Arthroscopic hip surgery for hip impingement (FAI) has increased 2600% in the last 7 years despite the significant questions of many authors and experts on this condition. One of the most important questions regarding this condition is the development of cam (bony enlargement of hip) or pincer (bony enlargement of the pelvic socket) prominences in the asymptomatic population. These incidence of these bony changes on imaging are increased in the non painful athletic populations as well. This has led authors to question if this is true pathology which needs to be surgically corrected in all patients or a normal response to development, activity, or sport. The diagnostic limitations of imaging in this population places a higher emphasis on the patient’s history and clinical examination. A recent study highlights how infrequently these three diagnostic elements are utilized together prior to surgery.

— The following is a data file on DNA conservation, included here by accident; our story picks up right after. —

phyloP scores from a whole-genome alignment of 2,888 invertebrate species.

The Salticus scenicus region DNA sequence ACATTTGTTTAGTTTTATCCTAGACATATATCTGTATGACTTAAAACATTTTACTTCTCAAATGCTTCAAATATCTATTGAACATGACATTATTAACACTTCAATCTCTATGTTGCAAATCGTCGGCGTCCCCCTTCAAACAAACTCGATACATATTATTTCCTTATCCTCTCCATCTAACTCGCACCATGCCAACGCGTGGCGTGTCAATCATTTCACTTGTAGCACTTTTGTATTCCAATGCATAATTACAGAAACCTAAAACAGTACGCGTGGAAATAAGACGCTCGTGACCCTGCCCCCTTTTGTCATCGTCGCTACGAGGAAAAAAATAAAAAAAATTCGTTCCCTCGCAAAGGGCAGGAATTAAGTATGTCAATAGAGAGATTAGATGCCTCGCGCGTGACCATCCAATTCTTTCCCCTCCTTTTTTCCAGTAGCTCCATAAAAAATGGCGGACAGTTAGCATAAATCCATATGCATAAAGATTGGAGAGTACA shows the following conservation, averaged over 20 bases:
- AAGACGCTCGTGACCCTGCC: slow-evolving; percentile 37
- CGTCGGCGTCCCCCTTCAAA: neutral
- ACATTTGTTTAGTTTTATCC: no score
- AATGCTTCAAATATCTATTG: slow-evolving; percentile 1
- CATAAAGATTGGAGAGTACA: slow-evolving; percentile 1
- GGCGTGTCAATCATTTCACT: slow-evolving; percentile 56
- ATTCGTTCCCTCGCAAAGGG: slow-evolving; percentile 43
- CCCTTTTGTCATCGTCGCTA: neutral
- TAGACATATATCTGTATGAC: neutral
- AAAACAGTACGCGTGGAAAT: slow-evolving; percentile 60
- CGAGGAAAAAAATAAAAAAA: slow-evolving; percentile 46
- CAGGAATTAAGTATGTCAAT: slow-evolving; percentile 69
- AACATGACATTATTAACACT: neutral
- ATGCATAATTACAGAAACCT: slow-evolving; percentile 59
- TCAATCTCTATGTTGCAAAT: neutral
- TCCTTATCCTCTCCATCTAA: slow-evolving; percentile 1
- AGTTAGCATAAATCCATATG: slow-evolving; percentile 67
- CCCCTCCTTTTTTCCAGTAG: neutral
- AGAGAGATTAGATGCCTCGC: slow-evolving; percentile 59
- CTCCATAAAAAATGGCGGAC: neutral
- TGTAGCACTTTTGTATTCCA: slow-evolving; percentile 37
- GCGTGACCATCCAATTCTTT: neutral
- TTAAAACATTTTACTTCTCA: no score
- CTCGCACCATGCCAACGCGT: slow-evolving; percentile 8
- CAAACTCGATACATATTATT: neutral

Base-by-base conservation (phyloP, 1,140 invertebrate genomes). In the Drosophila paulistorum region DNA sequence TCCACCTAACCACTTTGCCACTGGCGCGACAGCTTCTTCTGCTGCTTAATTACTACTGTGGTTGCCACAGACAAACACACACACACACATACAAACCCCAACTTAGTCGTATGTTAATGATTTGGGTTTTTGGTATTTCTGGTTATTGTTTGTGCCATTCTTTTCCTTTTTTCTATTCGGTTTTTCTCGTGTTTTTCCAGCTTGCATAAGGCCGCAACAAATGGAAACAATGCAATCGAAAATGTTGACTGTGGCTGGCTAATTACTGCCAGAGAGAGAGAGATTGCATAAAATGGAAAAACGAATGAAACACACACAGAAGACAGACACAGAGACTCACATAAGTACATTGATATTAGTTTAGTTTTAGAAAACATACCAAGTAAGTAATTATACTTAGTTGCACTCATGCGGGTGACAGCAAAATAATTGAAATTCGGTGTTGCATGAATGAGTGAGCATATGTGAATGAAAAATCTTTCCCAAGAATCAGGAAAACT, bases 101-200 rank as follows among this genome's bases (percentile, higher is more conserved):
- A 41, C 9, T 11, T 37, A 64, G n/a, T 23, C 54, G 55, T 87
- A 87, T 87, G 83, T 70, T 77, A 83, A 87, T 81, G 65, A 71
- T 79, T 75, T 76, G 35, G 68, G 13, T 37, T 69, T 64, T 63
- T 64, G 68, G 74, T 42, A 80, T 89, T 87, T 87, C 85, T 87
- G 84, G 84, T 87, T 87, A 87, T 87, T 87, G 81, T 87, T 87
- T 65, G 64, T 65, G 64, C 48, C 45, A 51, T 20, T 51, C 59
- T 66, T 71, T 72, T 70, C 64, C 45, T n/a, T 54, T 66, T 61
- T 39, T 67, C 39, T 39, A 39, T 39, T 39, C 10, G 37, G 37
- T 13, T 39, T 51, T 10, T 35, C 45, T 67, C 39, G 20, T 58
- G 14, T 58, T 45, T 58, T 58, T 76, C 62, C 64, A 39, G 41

Peters and colleagues reviewed the available literature on patients selected for hip arthroscopy (Br J Sp Med. 2017). They reported imaging was utilized as part of the FAI diagnosis in 92% of patients, but few of the cases combined imaging findings with important elements of the clinical exam. In fact, only 56% of patients who underwent surgery met all 3 criteria of the Warwick Agreement for FAI diagnosis including a subjective history, clinical exam, and diagnostic imaging. In musculoskeletal medicine surgeons aim to operate not on pathology but on disability defined as a patient’s inability to return to their functional goals despite conservative care (rest, medications, injections, and Physical Therapy). Unfortunately few of the patients enrolled in these surgical studies did not respond to conservative care including injections (12%) and Physical Therapy (18%) prior to surgery, respectively. Often the failure of these two interventions is one of the most important indicators for orthopedic surgery especially considering the equivalent results of Physical Therapy and surgery for treatment of FAI.